Vaccinations for Children, Why and When
None of us wants to see our children get sick. If we could, we would protect them from any illness, no matter how small - even the sniffles.
Now suppose you could make your child safe from some of the most deadly diseases in history....And suppose that at the same time you could also help protect your neighbors' children and other children around the country from the same diseases....And finally, suppose you could actually help to rid the world of some of these diseases that have been crippling and killing children for centuries.
Vaccines are an amazing success story.
- Up through the early 1920's, diphtheria was one of the most dreaded childhood diseases in the United States, killing over 10,000 people every year. We started vaccinating children against diphtheria in the 1930's and 40's, and the disease started disappearing. Today it is rare for a doctor even to see a case of diphtheria, much less have a child die from it.
- In 1962, the year before measles vaccine was introduced, almost 500,000 cases of measles were reported in the U.S. Ten years after we started vaccinating there were about 32,000 cases, and ten years after that there were fewer than 2,000. In 1998 and 1999, only about 100 measles cases were reported each year.
- Until the middle of the 20th Century, smallpox was one of the most devastating diseases the world has ever known. Millions died from it every year. In 1967, the World Health Organization declared war on smallpox with an intensive, worldwide vaccination campaign. Twelve years later, smallpox was wiped out - gone from the Earth forever.
- Parents in the 1950's were terrified as polio paralyzed children by the thousands. Then we learned how to prevent polio using the Salk and Sabin vaccines. Now the fight against polio is nearly won, and soon it will join smallpox as nothing but a bad memory.
Before we discuss the 12 routine childhood vaccines and the diseases they can prevent, let's take a brief look at what vaccines are and how they work. Then we will answer some of the questions parents ask about childhood shots.
How Immunity Works
You get sick when your body is invaded by germs. When measles virus enters your body it gives you measles. Whooping cough bacteria cause whooping cough. And so on.
It is the job of your immune system to protect you from these germs. Here's how it works:
- Germs enter your body and start to reproduce. Your immune system recognizes these germs as invaders from outside your body and responds by making proteins called antibodies. Antibodies have two jobs. The first is to help destroy the germs that are making you sick. Because the germs have a head start, you will already be sick by the time your immune system has produced enough antibodies to destroy them. But by eliminating the attacking germs, antibodies help you to get well.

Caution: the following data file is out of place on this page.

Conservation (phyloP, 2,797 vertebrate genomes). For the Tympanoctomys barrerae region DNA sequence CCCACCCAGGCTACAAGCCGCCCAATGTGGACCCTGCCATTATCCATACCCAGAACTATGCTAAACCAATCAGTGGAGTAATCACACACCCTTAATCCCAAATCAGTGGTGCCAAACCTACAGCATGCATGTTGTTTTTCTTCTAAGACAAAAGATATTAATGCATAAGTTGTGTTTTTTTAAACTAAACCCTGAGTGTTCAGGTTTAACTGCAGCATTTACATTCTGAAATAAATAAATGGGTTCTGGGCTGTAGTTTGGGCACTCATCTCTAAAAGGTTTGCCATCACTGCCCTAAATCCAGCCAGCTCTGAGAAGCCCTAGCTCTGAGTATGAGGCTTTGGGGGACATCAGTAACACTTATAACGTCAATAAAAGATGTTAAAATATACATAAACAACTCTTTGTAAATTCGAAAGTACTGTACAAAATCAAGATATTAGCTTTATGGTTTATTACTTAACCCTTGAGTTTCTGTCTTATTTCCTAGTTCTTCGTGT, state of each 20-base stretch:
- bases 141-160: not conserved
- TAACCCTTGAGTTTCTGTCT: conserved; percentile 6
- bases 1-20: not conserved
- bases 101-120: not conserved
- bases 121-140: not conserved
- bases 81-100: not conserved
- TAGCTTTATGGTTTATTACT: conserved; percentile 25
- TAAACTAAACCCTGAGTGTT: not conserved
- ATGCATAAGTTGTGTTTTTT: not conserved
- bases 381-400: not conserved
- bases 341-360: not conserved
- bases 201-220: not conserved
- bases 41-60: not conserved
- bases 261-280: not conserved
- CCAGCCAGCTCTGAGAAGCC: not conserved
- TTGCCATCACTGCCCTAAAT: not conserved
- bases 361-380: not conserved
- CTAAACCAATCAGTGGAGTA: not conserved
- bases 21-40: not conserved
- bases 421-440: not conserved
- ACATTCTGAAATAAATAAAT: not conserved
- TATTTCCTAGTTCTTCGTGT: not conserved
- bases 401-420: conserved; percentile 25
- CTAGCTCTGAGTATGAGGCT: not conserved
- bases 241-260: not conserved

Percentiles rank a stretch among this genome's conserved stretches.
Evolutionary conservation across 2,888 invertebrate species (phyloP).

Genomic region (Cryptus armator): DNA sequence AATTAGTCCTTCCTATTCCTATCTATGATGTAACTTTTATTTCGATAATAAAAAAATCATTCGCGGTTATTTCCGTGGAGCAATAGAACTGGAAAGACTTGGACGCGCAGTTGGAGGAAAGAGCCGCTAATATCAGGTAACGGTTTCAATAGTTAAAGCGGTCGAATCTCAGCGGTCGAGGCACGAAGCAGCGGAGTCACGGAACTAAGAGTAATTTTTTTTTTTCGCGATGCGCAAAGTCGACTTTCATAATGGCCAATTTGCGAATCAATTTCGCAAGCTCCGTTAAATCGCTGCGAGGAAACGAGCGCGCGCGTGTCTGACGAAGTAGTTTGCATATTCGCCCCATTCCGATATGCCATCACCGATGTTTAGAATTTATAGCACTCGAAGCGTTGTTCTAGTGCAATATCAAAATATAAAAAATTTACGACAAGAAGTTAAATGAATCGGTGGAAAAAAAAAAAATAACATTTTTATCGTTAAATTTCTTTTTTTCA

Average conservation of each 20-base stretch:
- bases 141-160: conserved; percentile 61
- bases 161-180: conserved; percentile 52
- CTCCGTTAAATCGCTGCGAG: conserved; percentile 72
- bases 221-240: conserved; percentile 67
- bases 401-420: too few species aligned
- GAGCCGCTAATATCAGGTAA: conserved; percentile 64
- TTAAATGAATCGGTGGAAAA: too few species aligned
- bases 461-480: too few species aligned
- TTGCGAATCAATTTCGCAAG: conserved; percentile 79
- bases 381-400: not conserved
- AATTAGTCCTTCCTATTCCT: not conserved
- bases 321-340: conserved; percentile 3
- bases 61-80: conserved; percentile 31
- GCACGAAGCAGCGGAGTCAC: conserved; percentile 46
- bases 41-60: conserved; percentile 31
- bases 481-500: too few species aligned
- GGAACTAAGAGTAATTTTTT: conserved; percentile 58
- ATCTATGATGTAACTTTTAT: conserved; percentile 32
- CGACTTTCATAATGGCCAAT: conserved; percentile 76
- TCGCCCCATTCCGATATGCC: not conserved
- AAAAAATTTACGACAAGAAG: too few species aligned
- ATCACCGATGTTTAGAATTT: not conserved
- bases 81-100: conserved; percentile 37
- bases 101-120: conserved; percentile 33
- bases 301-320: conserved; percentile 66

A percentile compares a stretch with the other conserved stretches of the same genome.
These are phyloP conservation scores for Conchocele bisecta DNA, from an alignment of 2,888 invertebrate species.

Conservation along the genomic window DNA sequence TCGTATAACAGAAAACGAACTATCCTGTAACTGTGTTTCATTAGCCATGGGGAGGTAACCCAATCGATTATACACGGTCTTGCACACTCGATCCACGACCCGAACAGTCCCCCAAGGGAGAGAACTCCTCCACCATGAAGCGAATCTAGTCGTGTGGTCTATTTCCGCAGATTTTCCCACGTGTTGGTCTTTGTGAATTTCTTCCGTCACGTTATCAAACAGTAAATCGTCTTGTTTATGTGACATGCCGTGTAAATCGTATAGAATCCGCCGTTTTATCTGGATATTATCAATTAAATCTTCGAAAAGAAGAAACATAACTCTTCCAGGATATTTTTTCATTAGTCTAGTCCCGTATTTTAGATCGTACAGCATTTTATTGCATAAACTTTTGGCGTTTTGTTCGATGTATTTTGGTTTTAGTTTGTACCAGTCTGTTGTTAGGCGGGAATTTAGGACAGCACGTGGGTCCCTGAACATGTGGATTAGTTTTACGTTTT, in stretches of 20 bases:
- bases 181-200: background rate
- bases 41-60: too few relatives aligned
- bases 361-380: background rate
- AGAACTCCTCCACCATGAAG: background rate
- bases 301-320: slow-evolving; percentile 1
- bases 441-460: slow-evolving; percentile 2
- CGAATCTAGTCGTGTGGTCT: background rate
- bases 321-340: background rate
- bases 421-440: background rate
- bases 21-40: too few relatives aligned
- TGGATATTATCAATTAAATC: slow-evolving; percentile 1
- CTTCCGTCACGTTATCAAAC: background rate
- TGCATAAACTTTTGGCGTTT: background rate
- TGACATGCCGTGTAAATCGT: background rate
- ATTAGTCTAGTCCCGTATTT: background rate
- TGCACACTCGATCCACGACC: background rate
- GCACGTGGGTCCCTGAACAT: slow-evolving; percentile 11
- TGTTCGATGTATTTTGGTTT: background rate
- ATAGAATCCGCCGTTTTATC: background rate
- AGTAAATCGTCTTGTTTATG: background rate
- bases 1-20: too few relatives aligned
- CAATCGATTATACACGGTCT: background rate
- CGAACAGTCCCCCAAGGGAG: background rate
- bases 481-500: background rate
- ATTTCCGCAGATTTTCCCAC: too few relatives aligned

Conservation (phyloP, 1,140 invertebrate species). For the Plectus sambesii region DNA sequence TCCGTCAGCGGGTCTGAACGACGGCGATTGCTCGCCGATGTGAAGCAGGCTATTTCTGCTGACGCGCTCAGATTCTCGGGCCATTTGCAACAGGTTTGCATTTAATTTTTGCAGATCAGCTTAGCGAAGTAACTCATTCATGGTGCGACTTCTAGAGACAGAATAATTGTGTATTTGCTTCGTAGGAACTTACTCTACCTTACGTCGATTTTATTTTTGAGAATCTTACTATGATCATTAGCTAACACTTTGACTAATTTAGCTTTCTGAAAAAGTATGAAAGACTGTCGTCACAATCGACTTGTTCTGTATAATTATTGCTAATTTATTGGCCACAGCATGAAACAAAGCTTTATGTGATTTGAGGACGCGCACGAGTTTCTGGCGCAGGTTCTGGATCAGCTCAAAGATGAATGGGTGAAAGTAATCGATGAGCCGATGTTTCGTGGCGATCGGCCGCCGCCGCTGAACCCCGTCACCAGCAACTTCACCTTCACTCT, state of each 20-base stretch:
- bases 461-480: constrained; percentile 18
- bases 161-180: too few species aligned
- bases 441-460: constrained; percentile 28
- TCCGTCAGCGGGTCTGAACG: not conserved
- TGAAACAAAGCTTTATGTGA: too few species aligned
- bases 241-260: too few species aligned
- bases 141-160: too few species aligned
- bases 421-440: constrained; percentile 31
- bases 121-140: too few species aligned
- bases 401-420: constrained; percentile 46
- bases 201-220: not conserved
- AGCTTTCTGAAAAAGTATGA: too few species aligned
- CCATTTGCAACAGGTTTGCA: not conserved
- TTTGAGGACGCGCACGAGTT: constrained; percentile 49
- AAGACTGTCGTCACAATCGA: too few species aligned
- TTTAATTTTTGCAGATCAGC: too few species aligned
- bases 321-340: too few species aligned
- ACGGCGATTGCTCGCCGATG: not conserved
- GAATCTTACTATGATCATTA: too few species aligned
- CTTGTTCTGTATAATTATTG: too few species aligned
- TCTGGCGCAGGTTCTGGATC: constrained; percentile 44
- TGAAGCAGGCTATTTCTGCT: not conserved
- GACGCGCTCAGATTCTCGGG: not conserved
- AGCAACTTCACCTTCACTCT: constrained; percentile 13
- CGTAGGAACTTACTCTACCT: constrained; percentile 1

- Now the antibodies start doing their second job. They remain in your bloodstream, guarding you against future infections. If the same germs ever try to infect you again - even after many years - these antibodies will come to your defense. Only now they can destroy the germs before they have a chance to make you sick. This process is called immunity. It is why most people get diseases like measles or chickenpox only once, even though they might be exposed many times during their lifetime.
This is a very effective system for preventing disease. The only problem is you have to get sick before you develop immunity.
How Vaccines Help
The idea behind vaccination is to give you immunity to a disease before it has a chance to make you sick.
Vaccines are made from the same germs (or parts of them) that cause disease - measles vaccine is made from measles virus, for instance, and Haemophilus influenzae type B (Hib) vaccine is made from parts of the Hib bacteria. But the germs in vaccines are either killed or weakened so they won't make you sick.
Then the vaccines containing these weakened or killed germs are introduced into your body, usually by injection. Your immune system reacts to the vaccine the same as it would if it were being invaded by the disease - by making antibodies. The antibodies destroy the vaccine germs just as they would the disease germs. Then they stay in your body, giving you immunity. If you are ever exposed to the real disease, the antibodies will be there to protect you.
Immunizations help your child's immune system do its work. The child develops protection against future infections, the same as if he or she had been exposed to the natural disease. The good news is, with vaccines your child doesn't have to get sick first to get that protection.
Questions & Answers
How many shots does my child need, and when?
Some children should get their first shot (hepatitis B) before leaving the hospital after birth. Others begin at 2 months of age. You will have to return for more shots several more times before the child starts school. Your doctor or nurse will tell you when to come back. Please read the MedicineNet.com article, Childhood Immunization (Vaccination) Schedule.
Why do children need so many shots?
There are 12 potentially serious diseases that vaccines protect against: Measles, Mumps, Rubella (German Measles), Diphtheria, Tetanus (lockjaw), Pertussis (Whooping Cough), Polio, Haemophilus Influenzae type b (Hib Disease), Hepatitis B, Varicella (Chickenpox), Hepatitis A, and Pneumococcal disease. At least one shot is needed for each of these diseases, and for some of them several doses are required for the best protection.